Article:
Who Decides Which Parent A Child Lives With?
When parents of young children need to separate or divorce, the issues of physical and legal child custody become crucial issues. In the best-case scenario, the two parties can come to a fair agreement that is in the children’s best interests. Judges can then make those decisions official with court orders. How are these decisions made when the parents disagree, though? If you are having trouble arriving at a fair custody agreement, contact a Marlton divorce attorney today.
Can Children Decide Which Parent They Want to Live With?
In New Jersey, a child can express a parental preference to a judge – there is no specific age for this. When that happens, the judge is required to take the child’s words into consideration. This can be the main factor in determining which parent gets custody. It might seem unusual, but courts look at every case individually and apply case law – they often look to previous, similar cases to form their decisions as well.
What Other Factors Do Judges Consider in Parental Custody Cases?
Your children might not be old enough or able to discuss their preferences but if they do, it will be evaluated along with these other factors.
- Any history of domestic abuse
- Any history of substance abuse by a parent
- Each parent’s capability to act in the children’s best interests
- Each parent’s mental and physical health
- How willing the parents are to accept custody and the stability they can offer
- The child’s health and safety needs
- The child’s relationships with both parents
- Where each parent lives, their lifestyles, and work schedules
What are the Differences Between Physical and Legal Custody?
Custody arrangements are designed to best meet the needs of individual families, and your agreement should include physical and legal custody. Children live with the parent who has physical custody, and parents with legal custody are obliged to contribute to important decision-making. In many cases, one parent will have sole legal and physical custody; another common agreement is sole physical custody for one parent and joint, shared legal custody for both.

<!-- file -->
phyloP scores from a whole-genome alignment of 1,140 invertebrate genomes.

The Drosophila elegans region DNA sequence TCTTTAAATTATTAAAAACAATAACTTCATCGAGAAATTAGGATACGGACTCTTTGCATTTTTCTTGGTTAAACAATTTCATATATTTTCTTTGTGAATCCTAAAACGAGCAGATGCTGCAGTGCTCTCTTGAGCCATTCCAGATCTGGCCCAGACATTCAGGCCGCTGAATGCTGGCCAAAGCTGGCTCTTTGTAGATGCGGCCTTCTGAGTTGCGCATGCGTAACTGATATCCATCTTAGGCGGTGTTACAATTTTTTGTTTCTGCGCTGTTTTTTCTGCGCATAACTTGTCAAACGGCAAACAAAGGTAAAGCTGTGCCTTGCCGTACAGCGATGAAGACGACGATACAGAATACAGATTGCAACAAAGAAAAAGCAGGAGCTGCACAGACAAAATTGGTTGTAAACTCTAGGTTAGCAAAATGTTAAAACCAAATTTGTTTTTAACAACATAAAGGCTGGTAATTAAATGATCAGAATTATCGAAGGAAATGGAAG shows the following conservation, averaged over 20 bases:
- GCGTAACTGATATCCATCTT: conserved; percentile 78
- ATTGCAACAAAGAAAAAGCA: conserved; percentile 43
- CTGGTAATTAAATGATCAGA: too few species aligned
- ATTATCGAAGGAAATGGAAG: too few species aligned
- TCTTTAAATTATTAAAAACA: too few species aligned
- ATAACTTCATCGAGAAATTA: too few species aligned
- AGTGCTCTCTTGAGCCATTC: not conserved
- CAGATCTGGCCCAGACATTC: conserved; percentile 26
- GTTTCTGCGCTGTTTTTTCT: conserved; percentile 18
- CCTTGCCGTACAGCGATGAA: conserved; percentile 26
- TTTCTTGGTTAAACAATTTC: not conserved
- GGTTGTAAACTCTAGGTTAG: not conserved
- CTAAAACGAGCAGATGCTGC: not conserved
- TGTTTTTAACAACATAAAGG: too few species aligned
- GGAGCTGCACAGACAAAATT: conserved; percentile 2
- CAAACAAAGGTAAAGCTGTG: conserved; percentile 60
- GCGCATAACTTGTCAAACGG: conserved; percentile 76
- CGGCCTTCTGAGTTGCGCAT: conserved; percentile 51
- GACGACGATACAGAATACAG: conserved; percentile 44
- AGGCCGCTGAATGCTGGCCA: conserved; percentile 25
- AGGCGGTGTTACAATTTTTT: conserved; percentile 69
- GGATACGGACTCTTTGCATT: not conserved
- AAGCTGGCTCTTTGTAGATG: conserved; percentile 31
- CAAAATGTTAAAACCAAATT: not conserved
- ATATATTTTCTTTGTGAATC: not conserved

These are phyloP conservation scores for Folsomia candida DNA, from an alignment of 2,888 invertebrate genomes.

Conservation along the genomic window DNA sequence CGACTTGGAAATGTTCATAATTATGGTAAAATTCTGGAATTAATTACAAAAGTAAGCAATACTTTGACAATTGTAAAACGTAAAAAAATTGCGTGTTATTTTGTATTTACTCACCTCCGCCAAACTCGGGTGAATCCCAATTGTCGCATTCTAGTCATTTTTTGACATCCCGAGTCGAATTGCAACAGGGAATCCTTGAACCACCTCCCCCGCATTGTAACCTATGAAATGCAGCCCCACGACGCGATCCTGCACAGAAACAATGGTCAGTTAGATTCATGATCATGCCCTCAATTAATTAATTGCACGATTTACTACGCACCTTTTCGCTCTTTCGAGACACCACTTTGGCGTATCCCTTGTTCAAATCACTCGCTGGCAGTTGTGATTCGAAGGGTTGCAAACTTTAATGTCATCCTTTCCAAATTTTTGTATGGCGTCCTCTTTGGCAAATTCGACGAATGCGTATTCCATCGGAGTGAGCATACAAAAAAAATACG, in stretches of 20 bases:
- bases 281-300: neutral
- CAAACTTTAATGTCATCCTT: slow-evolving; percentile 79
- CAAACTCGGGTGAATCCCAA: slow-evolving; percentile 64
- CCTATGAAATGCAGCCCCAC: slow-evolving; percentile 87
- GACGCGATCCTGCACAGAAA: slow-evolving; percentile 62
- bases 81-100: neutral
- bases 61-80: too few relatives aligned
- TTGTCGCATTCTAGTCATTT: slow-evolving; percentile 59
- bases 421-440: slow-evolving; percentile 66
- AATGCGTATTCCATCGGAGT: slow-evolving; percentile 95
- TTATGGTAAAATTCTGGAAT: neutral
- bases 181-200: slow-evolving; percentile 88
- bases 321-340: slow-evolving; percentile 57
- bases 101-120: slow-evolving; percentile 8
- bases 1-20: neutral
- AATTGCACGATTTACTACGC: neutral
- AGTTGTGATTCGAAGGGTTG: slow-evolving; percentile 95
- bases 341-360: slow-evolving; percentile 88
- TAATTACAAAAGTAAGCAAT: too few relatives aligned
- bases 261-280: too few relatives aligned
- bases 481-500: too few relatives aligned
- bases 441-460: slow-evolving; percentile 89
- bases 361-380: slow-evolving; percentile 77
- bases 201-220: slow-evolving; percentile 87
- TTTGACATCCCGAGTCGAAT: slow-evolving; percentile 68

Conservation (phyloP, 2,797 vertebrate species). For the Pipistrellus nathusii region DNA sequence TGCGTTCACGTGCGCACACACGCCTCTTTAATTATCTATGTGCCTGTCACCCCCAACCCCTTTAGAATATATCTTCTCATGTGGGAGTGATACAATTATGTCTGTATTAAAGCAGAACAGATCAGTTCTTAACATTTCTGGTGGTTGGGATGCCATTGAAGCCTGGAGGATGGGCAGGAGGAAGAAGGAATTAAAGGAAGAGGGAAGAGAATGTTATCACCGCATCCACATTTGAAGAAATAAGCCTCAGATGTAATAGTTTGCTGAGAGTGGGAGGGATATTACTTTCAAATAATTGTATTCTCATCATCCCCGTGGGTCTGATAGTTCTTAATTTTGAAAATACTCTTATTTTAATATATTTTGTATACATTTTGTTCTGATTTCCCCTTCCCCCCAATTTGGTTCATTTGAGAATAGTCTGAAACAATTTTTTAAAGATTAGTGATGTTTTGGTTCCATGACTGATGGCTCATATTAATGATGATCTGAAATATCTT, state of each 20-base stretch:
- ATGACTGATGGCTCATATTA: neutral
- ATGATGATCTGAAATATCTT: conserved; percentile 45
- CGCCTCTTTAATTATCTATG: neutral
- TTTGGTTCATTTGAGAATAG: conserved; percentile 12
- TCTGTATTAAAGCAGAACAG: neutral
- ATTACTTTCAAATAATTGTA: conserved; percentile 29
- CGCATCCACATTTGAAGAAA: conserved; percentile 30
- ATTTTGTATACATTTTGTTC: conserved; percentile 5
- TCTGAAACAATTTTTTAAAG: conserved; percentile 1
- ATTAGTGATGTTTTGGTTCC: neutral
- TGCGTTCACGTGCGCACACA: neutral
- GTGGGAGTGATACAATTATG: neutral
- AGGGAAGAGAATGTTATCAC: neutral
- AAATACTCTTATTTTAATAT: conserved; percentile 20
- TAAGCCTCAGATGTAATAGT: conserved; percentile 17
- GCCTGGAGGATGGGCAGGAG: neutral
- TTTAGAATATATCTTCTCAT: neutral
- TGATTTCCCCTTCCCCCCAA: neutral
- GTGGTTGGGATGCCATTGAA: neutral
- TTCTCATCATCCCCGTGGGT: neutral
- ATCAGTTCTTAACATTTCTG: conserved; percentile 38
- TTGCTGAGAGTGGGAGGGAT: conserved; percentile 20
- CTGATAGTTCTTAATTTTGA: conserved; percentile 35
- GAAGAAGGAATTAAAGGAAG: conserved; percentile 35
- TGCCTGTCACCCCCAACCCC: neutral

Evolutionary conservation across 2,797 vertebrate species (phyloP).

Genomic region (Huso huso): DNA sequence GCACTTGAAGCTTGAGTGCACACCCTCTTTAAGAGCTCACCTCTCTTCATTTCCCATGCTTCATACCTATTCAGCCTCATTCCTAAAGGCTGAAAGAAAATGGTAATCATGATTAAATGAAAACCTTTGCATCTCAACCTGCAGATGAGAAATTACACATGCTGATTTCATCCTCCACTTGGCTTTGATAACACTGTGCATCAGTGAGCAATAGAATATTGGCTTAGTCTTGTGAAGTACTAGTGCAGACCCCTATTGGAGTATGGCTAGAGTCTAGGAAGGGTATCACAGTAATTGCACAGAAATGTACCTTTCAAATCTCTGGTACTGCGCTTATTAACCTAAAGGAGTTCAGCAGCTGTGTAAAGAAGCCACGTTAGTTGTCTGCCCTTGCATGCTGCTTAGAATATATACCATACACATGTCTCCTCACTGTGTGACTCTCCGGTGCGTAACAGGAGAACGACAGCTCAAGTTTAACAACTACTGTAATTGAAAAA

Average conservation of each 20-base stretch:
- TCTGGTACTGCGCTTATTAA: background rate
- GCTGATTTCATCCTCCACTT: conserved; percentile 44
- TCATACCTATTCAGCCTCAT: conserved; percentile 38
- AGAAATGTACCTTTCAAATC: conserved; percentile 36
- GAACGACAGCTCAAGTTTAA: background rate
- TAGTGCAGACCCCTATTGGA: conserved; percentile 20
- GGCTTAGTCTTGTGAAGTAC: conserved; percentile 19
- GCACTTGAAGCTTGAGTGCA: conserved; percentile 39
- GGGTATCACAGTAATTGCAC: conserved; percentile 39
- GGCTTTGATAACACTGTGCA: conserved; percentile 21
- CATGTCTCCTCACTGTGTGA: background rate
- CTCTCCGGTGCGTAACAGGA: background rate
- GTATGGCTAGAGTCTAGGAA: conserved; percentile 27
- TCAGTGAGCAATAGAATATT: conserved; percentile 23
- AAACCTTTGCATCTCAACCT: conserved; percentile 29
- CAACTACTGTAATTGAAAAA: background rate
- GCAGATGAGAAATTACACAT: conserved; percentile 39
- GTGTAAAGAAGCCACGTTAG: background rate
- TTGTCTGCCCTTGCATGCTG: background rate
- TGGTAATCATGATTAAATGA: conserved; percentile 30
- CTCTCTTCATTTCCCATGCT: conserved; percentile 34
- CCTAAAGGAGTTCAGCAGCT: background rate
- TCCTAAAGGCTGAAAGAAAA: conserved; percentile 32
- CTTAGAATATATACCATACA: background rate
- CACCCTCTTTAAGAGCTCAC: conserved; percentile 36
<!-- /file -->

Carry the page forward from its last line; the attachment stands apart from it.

Less common are joint physical/legal custody and sole legal custody/joint physical custody. When one parent has physical custody, visitation schedules are created. This way, children can also bond with the non-custodial parent.
Can I Modify My Custody Agreement?
With child custody cases, courts generally prioritize the child’s best interests and stable environments. This is why it can be challenging to modify custody orders. Of course, family circumstances can change, so modifications are possible. In order to make changes, the parent(s) will need to show that there have been significant changes.
Parents seeking modifications also need to show that the existing custody agreement is no longer in the child’s best interests. The judge will go back to those deciding factors listed above, and the child(ren) might want to have a say in the outcome.
Turn to the Marlton Divorce Lawyers at Goldstein & Mignogna, P.A. for Confidential, Caring Guidance with Your Child Custody Arrangement Needs
Arriving at an acceptable child custody agreement can be an uphill battle. If you need legal help with an arrangement that will best meet your children’s needs, contact the Marlton divorce lawyers at Goldstein & Mignogna, P.A. Our skilled legal team can guide you through the process and protect your rights. For a confidential consultation, call our office at 856-890-9400 or complete our online form. From our offices in Marlton, New Jersey, we help client throughout South Jersey in Marlton, Burlington County, Camden County, and Gloucester County, and statewide.